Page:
My values are pretty much as kitoba listed, with the addition of being pro-gun.

    Too bad we’re in opposition on that, or we could start our own party!

    This isn’t really the thread for it, but I’d be interested to know how pro-gun fits in with your other views…

    #317029

    dmerkow
    Member

    A Po-mo Con with Front Porcher tendencies shaped heavily by CST.

    #317030

    TaraK
    Participant

    osulew wrote >>
    I’m one of those liberal Democratic “Socialist” (lol) bleeding heart tree hugger social worker types.
    Although I’d always cross party lines to vote for someone I could really stand behind. A candidate’s stance on reproductive rights and healthcare issues are generally dealbreakers though.

    Ditto.

    My priorities:
    Reproductive rights AND access
    Healthcare
    Prison reform
    Marriage equality

    And I can’t stress enough how much I would LOVE to vote for someone who will vow to really follow through on that whole separation of church and state. I won’t see it in my lifetime, but I’d go crazy for any politician who could campaign without pandering to the pews.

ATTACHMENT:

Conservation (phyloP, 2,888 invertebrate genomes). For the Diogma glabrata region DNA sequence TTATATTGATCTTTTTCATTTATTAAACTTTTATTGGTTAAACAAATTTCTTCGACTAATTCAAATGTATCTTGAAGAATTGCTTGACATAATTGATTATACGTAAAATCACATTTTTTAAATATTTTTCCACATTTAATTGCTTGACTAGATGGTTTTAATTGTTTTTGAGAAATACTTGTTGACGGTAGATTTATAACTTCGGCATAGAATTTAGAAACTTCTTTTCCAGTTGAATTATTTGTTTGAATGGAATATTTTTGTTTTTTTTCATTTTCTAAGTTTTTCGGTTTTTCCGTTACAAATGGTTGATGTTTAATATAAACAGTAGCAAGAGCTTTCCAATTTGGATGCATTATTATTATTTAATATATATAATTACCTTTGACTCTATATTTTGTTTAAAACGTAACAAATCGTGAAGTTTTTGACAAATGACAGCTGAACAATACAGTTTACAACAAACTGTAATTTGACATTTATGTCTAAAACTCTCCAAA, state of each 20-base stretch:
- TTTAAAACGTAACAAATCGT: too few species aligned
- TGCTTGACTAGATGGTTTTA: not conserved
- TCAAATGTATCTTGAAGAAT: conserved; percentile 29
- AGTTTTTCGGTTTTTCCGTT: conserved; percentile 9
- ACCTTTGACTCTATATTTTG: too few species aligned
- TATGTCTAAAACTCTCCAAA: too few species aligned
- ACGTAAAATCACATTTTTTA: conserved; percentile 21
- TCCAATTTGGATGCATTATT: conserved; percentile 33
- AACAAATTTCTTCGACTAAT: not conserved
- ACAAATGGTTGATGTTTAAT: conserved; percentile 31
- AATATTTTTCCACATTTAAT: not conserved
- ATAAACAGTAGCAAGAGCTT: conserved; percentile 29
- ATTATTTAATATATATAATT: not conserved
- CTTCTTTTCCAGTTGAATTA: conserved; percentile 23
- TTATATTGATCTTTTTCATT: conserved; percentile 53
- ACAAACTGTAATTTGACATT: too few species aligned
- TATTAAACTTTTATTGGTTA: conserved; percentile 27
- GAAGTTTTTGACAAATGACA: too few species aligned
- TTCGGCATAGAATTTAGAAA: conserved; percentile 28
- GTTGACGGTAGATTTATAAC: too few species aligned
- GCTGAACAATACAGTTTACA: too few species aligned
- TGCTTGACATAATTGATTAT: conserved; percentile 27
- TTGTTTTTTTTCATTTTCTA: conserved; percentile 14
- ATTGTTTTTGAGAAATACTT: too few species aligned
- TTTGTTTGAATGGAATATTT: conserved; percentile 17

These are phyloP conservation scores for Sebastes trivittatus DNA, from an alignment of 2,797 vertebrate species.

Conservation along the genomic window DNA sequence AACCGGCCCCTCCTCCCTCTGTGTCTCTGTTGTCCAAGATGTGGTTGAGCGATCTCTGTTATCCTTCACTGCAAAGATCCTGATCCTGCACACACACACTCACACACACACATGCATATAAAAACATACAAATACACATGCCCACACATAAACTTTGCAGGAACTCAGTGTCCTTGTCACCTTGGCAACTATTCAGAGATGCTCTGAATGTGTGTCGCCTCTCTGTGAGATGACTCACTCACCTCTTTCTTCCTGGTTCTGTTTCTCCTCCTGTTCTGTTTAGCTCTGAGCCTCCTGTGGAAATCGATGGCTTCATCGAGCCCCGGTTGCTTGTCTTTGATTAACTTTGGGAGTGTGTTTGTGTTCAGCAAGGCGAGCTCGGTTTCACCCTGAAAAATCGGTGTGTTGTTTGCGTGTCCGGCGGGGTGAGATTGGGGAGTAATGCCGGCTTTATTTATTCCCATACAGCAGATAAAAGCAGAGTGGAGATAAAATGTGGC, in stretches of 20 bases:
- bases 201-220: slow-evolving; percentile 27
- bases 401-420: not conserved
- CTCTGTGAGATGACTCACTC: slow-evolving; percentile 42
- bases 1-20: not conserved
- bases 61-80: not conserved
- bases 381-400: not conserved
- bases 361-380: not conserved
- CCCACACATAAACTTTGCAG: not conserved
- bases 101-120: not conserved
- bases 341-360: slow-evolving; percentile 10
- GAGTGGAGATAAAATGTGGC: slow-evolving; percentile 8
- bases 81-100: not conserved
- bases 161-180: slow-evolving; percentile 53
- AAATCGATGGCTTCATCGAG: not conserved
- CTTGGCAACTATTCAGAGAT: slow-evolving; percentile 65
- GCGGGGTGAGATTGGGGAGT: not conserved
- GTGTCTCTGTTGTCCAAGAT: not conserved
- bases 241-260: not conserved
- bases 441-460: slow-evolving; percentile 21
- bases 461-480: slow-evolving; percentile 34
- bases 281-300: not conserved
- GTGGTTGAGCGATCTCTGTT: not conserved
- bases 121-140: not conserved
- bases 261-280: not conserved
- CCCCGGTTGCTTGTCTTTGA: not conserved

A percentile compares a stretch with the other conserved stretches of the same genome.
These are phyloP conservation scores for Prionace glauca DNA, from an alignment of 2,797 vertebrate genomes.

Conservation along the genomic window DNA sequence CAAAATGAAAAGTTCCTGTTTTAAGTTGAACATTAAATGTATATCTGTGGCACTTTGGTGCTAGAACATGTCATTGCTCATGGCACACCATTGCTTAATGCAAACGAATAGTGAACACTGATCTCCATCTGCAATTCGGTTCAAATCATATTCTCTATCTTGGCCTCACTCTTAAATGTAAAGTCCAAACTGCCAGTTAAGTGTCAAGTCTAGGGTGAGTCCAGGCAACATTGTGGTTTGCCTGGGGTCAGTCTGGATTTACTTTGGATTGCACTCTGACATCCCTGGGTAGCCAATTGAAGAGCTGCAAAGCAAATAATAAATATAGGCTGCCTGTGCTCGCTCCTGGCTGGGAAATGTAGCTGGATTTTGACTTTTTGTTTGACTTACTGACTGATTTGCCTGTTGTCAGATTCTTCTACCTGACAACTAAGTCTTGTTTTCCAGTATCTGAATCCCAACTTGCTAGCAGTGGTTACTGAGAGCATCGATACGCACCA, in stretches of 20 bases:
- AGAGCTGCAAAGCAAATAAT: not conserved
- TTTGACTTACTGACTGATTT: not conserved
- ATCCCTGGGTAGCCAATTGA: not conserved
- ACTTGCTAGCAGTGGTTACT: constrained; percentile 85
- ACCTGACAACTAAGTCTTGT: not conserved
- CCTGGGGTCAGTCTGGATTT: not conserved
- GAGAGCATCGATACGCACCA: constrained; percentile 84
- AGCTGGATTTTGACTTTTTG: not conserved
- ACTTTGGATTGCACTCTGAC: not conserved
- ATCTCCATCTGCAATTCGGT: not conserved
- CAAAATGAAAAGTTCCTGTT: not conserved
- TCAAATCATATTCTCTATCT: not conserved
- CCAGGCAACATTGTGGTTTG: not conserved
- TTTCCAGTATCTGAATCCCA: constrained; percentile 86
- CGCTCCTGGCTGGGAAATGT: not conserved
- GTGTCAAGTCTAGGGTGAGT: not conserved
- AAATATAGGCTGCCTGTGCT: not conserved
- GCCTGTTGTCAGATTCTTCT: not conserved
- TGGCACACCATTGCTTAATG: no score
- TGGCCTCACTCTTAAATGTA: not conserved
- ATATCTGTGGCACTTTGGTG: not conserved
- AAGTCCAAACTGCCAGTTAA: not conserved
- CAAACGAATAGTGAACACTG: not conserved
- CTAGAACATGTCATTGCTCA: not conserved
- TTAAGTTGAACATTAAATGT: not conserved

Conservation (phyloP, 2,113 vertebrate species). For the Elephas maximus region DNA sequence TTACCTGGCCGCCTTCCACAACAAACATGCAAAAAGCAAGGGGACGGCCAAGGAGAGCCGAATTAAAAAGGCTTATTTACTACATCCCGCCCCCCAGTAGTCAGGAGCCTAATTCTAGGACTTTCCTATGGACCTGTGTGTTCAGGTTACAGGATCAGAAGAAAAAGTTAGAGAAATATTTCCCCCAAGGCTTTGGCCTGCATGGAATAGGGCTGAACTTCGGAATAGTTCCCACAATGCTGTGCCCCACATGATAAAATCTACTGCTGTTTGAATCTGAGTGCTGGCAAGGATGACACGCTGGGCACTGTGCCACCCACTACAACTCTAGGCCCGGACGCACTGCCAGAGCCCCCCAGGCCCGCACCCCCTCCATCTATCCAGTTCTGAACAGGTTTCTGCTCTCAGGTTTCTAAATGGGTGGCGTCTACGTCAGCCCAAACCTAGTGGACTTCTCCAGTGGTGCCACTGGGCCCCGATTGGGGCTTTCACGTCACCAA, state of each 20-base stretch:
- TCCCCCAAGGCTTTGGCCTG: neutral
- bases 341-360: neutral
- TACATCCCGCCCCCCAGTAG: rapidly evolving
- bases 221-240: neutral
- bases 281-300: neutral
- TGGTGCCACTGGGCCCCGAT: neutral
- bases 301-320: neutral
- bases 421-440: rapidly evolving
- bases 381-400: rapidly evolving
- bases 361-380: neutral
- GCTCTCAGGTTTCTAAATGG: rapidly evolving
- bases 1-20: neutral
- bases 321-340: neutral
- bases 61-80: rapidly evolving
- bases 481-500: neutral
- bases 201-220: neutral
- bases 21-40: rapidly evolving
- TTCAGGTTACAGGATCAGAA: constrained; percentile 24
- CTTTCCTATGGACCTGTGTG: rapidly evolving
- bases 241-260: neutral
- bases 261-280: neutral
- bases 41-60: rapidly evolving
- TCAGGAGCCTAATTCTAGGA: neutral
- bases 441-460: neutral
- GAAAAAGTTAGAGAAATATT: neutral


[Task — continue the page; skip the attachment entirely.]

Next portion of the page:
I would say that I depart from the expected path when it comes to gun control. I fully support the right to responsible gun ownership, though achieving that is another issue.

    #317031

    Schoolboy
    Participant

    change mine to “none of the above” then :)

    #317032

    Doug Z
    Member

    I vote for Greens at the local level whenever they show up on the ballot and Dems at the state and national level.

    I did register as a Republican in 2000 to vote against Bush in the primary but then voted for Nader in the general election. I still get campaign literature from the Republican Party from doing that.

    Bottom line is that the self-financed Ross Perot was right back in the 1990’s talking about the sucking sound of jobs going overseas. Whereas Clinton, Bush 41 and Bob Dole were full of shit that WTO and NAFTA are good for America.

    #317033

    Daz
    Participant

    I only have extreme opinions about a few things:

    I think public transit should be readily available to everybody.
    I think that foreign dependence on energy is extremely short sighted, and that opening our oil reserves is like putting a band aid on a severed arm.